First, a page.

I make a meagre living as a reader for a Swedish publisher and right now I’ve got a pile of books waiting to be read, all of them critically acclaimed or otherwise recommended. I’m not complaining, for what could be better for a bookworm like me than getting paid to read?
But today I am not at all interested in any of the books awaiting me. Instead, I pull another book out of my bag. It’s one I found in the local bookshop earlier today and which I am itching to read.
You see, I’ve got a secret passion, a guilty pleasure: graphic novels.
Comics? Cartoons? Nah, graphic novels are more than just comics for adults. At their best, they are works of art, like the book I’ve just got my hands on.
Hole in the Heart: Bringing Up Beth is a beautifully crafted and deeply engrossing graphic memoir by Henny Beaumont, a London-based artist and portrait painter.
And Beth is her daughter who has Down’s syndrome.
What initially drew me to this book when I spotted it in the bookshop was the title, for I too was born with a hole in the heart although it was only detected when I had a stroke in my early thirties.
Beth, like some children with Down’s, was born with a hole in her heart that required open-heart surgery when she was still a baby.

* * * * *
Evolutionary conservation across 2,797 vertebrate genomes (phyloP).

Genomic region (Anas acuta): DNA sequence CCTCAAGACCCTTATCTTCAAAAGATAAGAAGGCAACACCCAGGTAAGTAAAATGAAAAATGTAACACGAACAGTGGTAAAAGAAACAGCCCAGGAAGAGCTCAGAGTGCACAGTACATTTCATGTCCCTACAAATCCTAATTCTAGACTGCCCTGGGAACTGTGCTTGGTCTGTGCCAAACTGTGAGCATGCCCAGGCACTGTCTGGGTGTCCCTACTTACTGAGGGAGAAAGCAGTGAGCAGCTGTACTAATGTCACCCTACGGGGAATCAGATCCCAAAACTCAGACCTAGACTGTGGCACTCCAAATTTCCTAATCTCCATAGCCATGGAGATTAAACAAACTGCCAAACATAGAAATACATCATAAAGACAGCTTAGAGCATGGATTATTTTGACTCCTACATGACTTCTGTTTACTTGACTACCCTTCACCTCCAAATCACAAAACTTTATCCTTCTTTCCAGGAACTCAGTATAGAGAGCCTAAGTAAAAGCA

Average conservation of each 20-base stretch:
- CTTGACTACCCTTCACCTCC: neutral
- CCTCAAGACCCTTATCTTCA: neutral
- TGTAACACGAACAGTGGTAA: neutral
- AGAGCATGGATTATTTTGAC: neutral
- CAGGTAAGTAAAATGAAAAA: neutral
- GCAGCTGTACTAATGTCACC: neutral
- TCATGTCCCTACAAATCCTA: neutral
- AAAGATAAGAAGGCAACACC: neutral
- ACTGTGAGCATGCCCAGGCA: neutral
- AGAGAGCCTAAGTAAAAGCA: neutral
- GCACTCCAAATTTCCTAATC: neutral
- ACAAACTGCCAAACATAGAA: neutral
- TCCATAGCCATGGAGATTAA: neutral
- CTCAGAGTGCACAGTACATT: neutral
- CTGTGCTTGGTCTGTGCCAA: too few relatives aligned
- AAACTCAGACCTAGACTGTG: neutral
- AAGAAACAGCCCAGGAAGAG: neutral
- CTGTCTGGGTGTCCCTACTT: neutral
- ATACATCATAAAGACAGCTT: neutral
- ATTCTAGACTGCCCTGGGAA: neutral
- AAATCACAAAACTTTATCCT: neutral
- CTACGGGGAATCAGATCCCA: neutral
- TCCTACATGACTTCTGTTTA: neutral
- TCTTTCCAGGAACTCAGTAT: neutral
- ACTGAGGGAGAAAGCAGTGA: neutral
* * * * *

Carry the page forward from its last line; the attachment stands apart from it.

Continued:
With heart-breaking honesty, Beaumont details the birth of her third child; the first few hours of not realising anything’s wrong with her baby until a doctor finally blurts it out, only to leave her alone to digest the earth-shattering news.
Eventually, Beaumont and her husband leave the hospital, confused, devastated and scared, along with their newborn baby and a few leaflets about Down’s syndrome.
The lack of sensitivity and empathy displayed by the doctors and nurses who examine Beth is startling, and it becomes painfully obvious from Beaumont’s graphics that there’s an acute need for more training around Down’s syndrome in the medical community.
This point was also articulated in Sally Phillips’ documentary on Down’s, which aired on BBC2 last week and about which I blogged.
The emotional turmoil that follows as Beaumont is confronted by her ambiguous feelings towards the infant Beth, her fear that she’ll be unable to love her disabled daughter, her guilt and her ignorance and prejudice about Down’s syndrome are all presented in black and white drawings that practically explode on the page.
If Sally Phillips’s documentary focused largely on societal prejudice and ignorance around Down’s syndrome, Beaumont’s memoir explores the impact on such attitudes on herself as a mother to a child of Down’s.
In the end, both have a common message: it’s only when you live with something that you truly understand it.